China Considers Ending Birth Limits – as early as 2018

China Considers Ending Birth Limits – as early as 2018

Why this matter Despite counter measures, China, the worlds most populous nations' population is shrinking. It's no secret that many countries f

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Why this matter

Despite counter measures, China, the worlds most populous nations’ population is shrinking.

It’s no secret that many countries face looming demographics problems as their populations age.  And quite a bit has been said about the likes of Japan, Germany, and Italy, which have the largest percentages of their populations aged upward of 65 .

But another country also deserves attention: China.

China reportedly plans to scrap existing limits on the number of children a family can have.  According to sources familiar with this matter, this would bring to a historic end, a policy that threatens the world’s second-largest economy with a shortage of workers.

The State Council, China’s cabinet, has commissioned research on the repercussions of ending the country’s roughly four-decade-old policy and intends to enact the change nationwide.  Under discussion, are proposals to replace the population-control policy with one dubbed the “independent fertility,” allowing people to decide how many children to have.   This change of policy may be made as early as quarter four of 2018.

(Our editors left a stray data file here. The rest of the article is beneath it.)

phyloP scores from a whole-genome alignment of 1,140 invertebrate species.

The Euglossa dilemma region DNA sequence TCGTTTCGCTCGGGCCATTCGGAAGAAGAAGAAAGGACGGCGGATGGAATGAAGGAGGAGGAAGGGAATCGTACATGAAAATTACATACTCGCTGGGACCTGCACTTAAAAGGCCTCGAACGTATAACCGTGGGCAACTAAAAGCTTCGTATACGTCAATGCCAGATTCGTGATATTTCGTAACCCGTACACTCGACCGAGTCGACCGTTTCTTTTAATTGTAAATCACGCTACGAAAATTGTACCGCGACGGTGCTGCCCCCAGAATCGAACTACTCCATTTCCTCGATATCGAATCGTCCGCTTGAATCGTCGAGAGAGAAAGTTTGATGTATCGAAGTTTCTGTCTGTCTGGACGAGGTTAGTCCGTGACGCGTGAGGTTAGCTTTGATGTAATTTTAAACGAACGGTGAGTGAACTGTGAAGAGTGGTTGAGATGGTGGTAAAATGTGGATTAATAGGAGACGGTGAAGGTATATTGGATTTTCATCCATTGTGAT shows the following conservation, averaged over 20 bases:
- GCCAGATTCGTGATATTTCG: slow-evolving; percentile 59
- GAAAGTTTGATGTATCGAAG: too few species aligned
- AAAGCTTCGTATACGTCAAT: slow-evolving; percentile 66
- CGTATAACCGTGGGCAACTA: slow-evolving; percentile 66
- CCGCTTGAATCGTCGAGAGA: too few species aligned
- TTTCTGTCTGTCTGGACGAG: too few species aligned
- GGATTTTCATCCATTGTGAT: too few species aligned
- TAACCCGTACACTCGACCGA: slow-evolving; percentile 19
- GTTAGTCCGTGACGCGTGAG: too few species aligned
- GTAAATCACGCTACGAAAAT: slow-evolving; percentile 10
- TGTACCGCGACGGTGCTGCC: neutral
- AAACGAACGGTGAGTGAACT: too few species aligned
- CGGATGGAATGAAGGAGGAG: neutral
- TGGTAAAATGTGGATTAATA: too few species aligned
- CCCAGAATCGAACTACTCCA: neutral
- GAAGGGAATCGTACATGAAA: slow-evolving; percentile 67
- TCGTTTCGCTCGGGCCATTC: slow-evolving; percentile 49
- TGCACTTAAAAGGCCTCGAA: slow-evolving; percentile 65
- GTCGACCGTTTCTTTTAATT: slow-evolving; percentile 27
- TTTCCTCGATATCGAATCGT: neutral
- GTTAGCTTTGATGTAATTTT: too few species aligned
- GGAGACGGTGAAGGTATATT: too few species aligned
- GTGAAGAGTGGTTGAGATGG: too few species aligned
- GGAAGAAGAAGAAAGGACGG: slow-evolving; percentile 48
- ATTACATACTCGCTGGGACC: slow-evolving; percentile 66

Chinas’ – Two-Child Policy

Family values are sacred

Chinese Two Child Policy being Revised Q4 2018

Three years ago, the  one family one child policy was shelved for a two-children family policy. The 2015 policy shift toward a two-child policy was part of a gradual effort to loosen the birth limits over the years as China’s working-age population began to wane.

Transition to a “independent fertility, policy” would bring to a close one of the largest social experiments in human history.  The policies which forced generations of Chinese parents to pay fines, submit to abortions or raise children in the shadows, left the world’s most-populous country with a rapidly aging population and a nation-wide gender imbalance,  –30 million more men than women – and with millions of unregistered girls.

An initial feasibility study was submitted to Chinese Premier Li Keqiang in April, found there would be “limited” benefits to lifting birth restrictions nationwide. Li has since requested more research on the social impact of scrapping the policy altogether.

Reportedly, such a change of policy will have minimal effect on the number of newborns in China,” said Huang Wenzheng, a specially-invited senior researcher of Center for China and Globalization, a Beijing-based think tank.”Particularly following the sharp decrease in the number of fertile women and declining fertility willingness.”

“China’s working-age population began to wane.”

Still, the move underscores growing concern among Chinese policy makers that more dramatic action is needed three years after allowing all families to have two children instead of one. Births fell 3.5 percent to 17.2 million nationwide last year, according to the Bureau of National Statistics, erasing almost half of the increase in births caused by relaxing the policy.

Recently, state media applauded parents in Shandong for producing more children than any other province in 2017. It called their fecundity “daring”

Experts say . “China’s population issues will be a major hurdle for President Xi Jinping’s vision of building a modernized country by 2035.”

— With assistance by Dandan Li, Keith Zhai, Andrew Davis, and Hui Li

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